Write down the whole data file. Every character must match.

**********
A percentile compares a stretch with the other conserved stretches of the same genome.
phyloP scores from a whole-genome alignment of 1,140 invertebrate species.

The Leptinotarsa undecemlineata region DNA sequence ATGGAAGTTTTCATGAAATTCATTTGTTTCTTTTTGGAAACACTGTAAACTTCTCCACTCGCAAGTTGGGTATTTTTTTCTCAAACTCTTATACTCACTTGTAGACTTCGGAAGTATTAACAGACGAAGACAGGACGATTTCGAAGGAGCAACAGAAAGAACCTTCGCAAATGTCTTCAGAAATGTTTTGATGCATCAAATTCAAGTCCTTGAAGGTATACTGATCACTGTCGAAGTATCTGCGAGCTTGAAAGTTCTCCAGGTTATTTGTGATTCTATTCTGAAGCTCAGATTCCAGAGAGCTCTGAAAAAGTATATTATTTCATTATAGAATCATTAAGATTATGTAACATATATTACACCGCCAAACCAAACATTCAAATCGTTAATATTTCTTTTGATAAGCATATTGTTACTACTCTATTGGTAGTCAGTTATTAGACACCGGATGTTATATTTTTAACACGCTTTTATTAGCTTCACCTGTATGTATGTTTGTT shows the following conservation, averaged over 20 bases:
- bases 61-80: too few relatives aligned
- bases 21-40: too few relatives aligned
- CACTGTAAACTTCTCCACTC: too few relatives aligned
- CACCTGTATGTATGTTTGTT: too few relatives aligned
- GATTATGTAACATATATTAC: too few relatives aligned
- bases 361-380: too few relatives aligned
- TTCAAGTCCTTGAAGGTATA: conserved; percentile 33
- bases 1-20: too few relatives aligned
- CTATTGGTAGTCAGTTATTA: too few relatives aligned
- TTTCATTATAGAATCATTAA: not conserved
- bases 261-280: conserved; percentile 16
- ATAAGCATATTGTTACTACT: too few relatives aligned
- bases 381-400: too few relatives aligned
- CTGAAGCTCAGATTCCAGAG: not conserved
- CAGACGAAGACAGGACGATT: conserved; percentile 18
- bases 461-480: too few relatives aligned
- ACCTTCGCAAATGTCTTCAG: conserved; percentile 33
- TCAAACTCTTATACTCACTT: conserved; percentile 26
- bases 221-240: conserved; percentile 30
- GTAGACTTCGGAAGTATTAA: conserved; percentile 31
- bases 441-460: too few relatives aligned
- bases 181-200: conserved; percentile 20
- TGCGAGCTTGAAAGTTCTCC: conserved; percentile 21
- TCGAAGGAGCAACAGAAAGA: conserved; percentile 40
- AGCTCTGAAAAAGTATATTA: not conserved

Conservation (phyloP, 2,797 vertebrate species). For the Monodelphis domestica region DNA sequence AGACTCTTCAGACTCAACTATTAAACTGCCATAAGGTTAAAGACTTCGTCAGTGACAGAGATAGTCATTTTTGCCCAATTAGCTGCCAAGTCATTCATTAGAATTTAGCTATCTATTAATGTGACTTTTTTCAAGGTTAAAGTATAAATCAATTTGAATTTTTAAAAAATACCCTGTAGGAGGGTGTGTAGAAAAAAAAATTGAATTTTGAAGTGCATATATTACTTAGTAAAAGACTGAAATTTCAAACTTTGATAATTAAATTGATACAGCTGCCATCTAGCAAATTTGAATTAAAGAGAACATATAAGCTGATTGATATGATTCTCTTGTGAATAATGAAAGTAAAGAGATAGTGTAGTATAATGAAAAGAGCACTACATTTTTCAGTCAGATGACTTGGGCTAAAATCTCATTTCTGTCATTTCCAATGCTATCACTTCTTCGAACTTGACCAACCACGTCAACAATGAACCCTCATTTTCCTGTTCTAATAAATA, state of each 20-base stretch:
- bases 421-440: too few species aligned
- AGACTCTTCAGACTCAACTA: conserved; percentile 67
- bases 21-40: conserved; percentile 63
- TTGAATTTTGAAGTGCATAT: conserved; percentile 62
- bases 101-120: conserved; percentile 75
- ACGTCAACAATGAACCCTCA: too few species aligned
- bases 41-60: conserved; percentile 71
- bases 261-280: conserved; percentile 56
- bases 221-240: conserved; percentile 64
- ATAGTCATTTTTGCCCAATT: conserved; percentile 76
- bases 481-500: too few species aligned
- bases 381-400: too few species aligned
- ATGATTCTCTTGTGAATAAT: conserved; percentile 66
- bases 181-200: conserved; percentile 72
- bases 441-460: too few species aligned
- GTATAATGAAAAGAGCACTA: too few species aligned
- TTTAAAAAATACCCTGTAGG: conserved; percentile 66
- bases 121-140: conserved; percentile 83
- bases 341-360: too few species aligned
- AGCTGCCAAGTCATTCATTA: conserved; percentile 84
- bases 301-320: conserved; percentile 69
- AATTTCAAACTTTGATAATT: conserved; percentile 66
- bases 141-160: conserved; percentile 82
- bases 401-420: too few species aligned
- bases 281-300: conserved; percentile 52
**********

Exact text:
A percentile compares a stretch with the other conserved stretches of the same genome.
phyloP scores from a whole-genome alignment of 1,140 invertebrate species.

The Leptinotarsa undecemlineata region DNA sequence ATGGAAGTTTTCATGAAATTCATTTGTTTCTTTTTGGAAACACTGTAAACTTCTCCACTCGCAAGTTGGGTATTTTTTTCTCAAACTCTTATACTCACTTGTAGACTTCGGAAGTATTAACAGACGAAGACAGGACGATTTCGAAGGAGCAACAGAAAGAACCTTCGCAAATGTCTTCAGAAATGTTTTGATGCATCAAATTCAAGTCCTTGAAGGTATACTGATCACTGTCGAAGTATCTGCGAGCTTGAAAGTTCTCCAGGTTATTTGTGATTCTATTCTGAAGCTCAGATTCCAGAGAGCTCTGAAAAAGTATATTATTTCATTATAGAATCATTAAGATTATGTAACATATATTACACCGCCAAACCAAACATTCAAATCGTTAATATTTCTTTTGATAAGCATATTGTTACTACTCTATTGGTAGTCAGTTATTAGACACCGGATGTTATATTTTTAACACGCTTTTATTAGCTTCACCTGTATGTATGTTTGTT shows the following conservation, averaged over 20 bases:
- bases 61-80: too few relatives aligned
- bases 21-40: too few relatives aligned
- CACTGTAAACTTCTCCACTC: too few relatives aligned
- CACCTGTATGTATGTTTGTT: too few relatives aligned
- GATTATGTAACATATATTAC: too few relatives aligned
- bases 361-380: too few relatives aligned
- TTCAAGTCCTTGAAGGTATA: conserved; percentile 33
- bases 1-20: too few relatives aligned
- CTATTGGTAGTCAGTTATTA: too few relatives aligned
- TTTCATTATAGAATCATTAA: not conserved
- bases 261-280: conserved; percentile 16
- ATAAGCATATTGTTACTACT: too few relatives aligned
- bases 381-400: too few relatives aligned
- CTGAAGCTCAGATTCCAGAG: not conserved
- CAGACGAAGACAGGACGATT: conserved; percentile 18
- bases 461-480: too few relatives aligned
- ACCTTCGCAAATGTCTTCAG: conserved; percentile 33
- TCAAACTCTTATACTCACTT: conserved; percentile 26
- bases 221-240: conserved; percentile 30
- GTAGACTTCGGAAGTATTAA: conserved; percentile 31
- bases 441-460: too few relatives aligned
- bases 181-200: conserved; percentile 20
- TGCGAGCTTGAAAGTTCTCC: conserved; percentile 21
- TCGAAGGAGCAACAGAAAGA: conserved; percentile 40
- AGCTCTGAAAAAGTATATTA: not conserved

Conservation (phyloP, 2,797 vertebrate species). For the Monodelphis domestica region DNA sequence AGACTCTTCAGACTCAACTATTAAACTGCCATAAGGTTAAAGACTTCGTCAGTGACAGAGATAGTCATTTTTGCCCAATTAGCTGCCAAGTCATTCATTAGAATTTAGCTATCTATTAATGTGACTTTTTTCAAGGTTAAAGTATAAATCAATTTGAATTTTTAAAAAATACCCTGTAGGAGGGTGTGTAGAAAAAAAAATTGAATTTTGAAGTGCATATATTACTTAGTAAAAGACTGAAATTTCAAACTTTGATAATTAAATTGATACAGCTGCCATCTAGCAAATTTGAATTAAAGAGAACATATAAGCTGATTGATATGATTCTCTTGTGAATAATGAAAGTAAAGAGATAGTGTAGTATAATGAAAAGAGCACTACATTTTTCAGTCAGATGACTTGGGCTAAAATCTCATTTCTGTCATTTCCAATGCTATCACTTCTTCGAACTTGACCAACCACGTCAACAATGAACCCTCATTTTCCTGTTCTAATAAATA, state of each 20-base stretch:
- bases 421-440: too few species aligned
- AGACTCTTCAGACTCAACTA: conserved; percentile 67
- bases 21-40: conserved; percentile 63
- TTGAATTTTGAAGTGCATAT: conserved; percentile 62
- bases 101-120: conserved; percentile 75
- ACGTCAACAATGAACCCTCA: too few species aligned
- bases 41-60: conserved; percentile 71
- bases 261-280: conserved; percentile 56
- bases 221-240: conserved; percentile 64
- ATAGTCATTTTTGCCCAATT: conserved; percentile 76
- bases 481-500: too few species aligned
- bases 381-400: too few species aligned
- ATGATTCTCTTGTGAATAAT: conserved; percentile 66
- bases 181-200: conserved; percentile 72
- bases 441-460: too few species aligned
- GTATAATGAAAAGAGCACTA: too few species aligned
- TTTAAAAAATACCCTGTAGG: conserved; percentile 66
- bases 121-140: conserved; percentile 83
- bases 341-360: too few species aligned
- AGCTGCCAAGTCATTCATTA: conserved; percentile 84
- bases 301-320: conserved; percentile 69
- AATTTCAAACTTTGATAATT: conserved; percentile 66
- bases 141-160: conserved; percentile 82
- bases 401-420: too few species aligned
- bases 281-300: conserved; percentile 52